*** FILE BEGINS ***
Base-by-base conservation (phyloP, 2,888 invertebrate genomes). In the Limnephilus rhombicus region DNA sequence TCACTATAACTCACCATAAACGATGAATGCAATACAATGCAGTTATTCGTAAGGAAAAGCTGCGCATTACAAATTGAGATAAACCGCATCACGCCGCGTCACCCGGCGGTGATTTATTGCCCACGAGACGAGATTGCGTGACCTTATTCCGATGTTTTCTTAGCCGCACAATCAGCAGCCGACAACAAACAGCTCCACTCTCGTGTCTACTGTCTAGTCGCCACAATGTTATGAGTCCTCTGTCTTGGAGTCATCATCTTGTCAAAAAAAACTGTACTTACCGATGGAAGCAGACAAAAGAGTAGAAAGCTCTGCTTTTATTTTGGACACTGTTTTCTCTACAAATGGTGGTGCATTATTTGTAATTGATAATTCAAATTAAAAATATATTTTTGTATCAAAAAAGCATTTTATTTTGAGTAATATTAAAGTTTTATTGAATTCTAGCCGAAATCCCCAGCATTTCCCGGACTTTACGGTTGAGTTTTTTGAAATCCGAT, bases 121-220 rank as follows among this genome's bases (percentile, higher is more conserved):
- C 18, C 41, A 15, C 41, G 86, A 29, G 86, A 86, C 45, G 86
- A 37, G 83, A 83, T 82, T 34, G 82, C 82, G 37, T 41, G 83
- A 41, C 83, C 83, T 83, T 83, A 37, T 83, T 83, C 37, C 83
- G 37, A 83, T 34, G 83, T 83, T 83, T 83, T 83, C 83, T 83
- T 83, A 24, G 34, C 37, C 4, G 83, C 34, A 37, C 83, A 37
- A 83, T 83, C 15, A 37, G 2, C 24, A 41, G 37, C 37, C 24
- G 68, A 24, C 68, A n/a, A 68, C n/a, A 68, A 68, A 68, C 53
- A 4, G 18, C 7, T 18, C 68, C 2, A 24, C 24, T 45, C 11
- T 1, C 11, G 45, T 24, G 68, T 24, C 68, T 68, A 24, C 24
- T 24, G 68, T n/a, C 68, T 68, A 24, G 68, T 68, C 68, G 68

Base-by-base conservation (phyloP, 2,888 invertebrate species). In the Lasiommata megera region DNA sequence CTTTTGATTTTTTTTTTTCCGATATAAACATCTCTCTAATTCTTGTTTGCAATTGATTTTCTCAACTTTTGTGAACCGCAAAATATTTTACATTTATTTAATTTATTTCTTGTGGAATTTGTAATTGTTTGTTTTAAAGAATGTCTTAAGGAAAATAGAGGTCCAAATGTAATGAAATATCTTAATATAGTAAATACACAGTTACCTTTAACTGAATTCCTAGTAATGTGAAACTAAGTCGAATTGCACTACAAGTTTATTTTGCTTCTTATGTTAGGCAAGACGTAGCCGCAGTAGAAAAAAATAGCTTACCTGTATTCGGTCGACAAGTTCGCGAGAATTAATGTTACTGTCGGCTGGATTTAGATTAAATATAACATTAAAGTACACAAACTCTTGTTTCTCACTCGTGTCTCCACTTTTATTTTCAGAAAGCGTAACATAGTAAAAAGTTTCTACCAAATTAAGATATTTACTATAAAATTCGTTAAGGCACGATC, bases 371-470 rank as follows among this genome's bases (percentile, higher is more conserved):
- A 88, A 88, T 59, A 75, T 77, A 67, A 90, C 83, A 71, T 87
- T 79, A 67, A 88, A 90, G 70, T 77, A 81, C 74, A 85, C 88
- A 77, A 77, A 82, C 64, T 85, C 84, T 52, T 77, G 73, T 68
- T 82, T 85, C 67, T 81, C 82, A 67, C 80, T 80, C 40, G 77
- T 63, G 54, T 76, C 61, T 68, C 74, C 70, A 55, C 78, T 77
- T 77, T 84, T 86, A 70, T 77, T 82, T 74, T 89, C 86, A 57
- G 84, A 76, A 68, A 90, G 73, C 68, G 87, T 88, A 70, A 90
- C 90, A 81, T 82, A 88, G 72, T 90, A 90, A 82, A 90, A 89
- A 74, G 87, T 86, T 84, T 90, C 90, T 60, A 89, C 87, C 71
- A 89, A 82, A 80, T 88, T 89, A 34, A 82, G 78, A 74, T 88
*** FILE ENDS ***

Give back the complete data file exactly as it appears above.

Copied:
Base-by-base conservation (phyloP, 2,888 invertebrate genomes). In the Limnephilus rhombicus region DNA sequence TCACTATAACTCACCATAAACGATGAATGCAATACAATGCAGTTATTCGTAAGGAAAAGCTGCGCATTACAAATTGAGATAAACCGCATCACGCCGCGTCACCCGGCGGTGATTTATTGCCCACGAGACGAGATTGCGTGACCTTATTCCGATGTTTTCTTAGCCGCACAATCAGCAGCCGACAACAAACAGCTCCACTCTCGTGTCTACTGTCTAGTCGCCACAATGTTATGAGTCCTCTGTCTTGGAGTCATCATCTTGTCAAAAAAAACTGTACTTACCGATGGAAGCAGACAAAAGAGTAGAAAGCTCTGCTTTTATTTTGGACACTGTTTTCTCTACAAATGGTGGTGCATTATTTGTAATTGATAATTCAAATTAAAAATATATTTTTGTATCAAAAAAGCATTTTATTTTGAGTAATATTAAAGTTTTATTGAATTCTAGCCGAAATCCCCAGCATTTCCCGGACTTTACGGTTGAGTTTTTTGAAATCCGAT, bases 121-220 rank as follows among this genome's bases (percentile, higher is more conserved):
- C 18, C 41, A 15, C 41, G 86, A 29, G 86, A 86, C 45, G 86
- A 37, G 83, A 83, T 82, T 34, G 82, C 82, G 37, T 41, G 83
- A 41, C 83, C 83, T 83, T 83, A 37, T 83, T 83, C 37, C 83
- G 37, A 83, T 34, G 83, T 83, T 83, T 83, T 83, C 83, T 83
- T 83, A 24, G 34, C 37, C 4, G 83, C 34, A 37, C 83, A 37
- A 83, T 83, C 15, A 37, G 2, C 24, A 41, G 37, C 37, C 24
- G 68, A 24, C 68, A n/a, A 68, C n/a, A 68, A 68, A 68, C 53
- A 4, G 18, C 7, T 18, C 68, C 2, A 24, C 24, T 45, C 11
- T 1, C 11, G 45, T 24, G 68, T 24, C 68, T 68, A 24, C 24
- T 24, G 68, T n/a, C 68, T 68, A 24, G 68, T 68, C 68, G 68

Base-by-base conservation (phyloP, 2,888 invertebrate species). In the Lasiommata megera region DNA sequence CTTTTGATTTTTTTTTTTCCGATATAAACATCTCTCTAATTCTTGTTTGCAATTGATTTTCTCAACTTTTGTGAACCGCAAAATATTTTACATTTATTTAATTTATTTCTTGTGGAATTTGTAATTGTTTGTTTTAAAGAATGTCTTAAGGAAAATAGAGGTCCAAATGTAATGAAATATCTTAATATAGTAAATACACAGTTACCTTTAACTGAATTCCTAGTAATGTGAAACTAAGTCGAATTGCACTACAAGTTTATTTTGCTTCTTATGTTAGGCAAGACGTAGCCGCAGTAGAAAAAAATAGCTTACCTGTATTCGGTCGACAAGTTCGCGAGAATTAATGTTACTGTCGGCTGGATTTAGATTAAATATAACATTAAAGTACACAAACTCTTGTTTCTCACTCGTGTCTCCACTTTTATTTTCAGAAAGCGTAACATAGTAAAAAGTTTCTACCAAATTAAGATATTTACTATAAAATTCGTTAAGGCACGATC, bases 371-470 rank as follows among this genome's bases (percentile, higher is more conserved):
- A 88, A 88, T 59, A 75, T 77, A 67, A 90, C 83, A 71, T 87
- T 79, A 67, A 88, A 90, G 70, T 77, A 81, C 74, A 85, C 88
- A 77, A 77, A 82, C 64, T 85, C 84, T 52, T 77, G 73, T 68
- T 82, T 85, C 67, T 81, C 82, A 67, C 80, T 80, C 40, G 77
- T 63, G 54, T 76, C 61, T 68, C 74, C 70, A 55, C 78, T 77
- T 77, T 84, T 86, A 70, T 77, T 82, T 74, T 89, C 86, A 57
- G 84, A 76, A 68, A 90, G 73, C 68, G 87, T 88, A 70, A 90
- C 90, A 81, T 82, A 88, G 72, T 90, A 90, A 82, A 90, A 89
- A 74, G 87, T 86, T 84, T 90, C 90, T 60, A 89, C 87, C 71
- A 89, A 82, A 80, T 88, T 89, A 34, A 82, G 78, A 74, T 88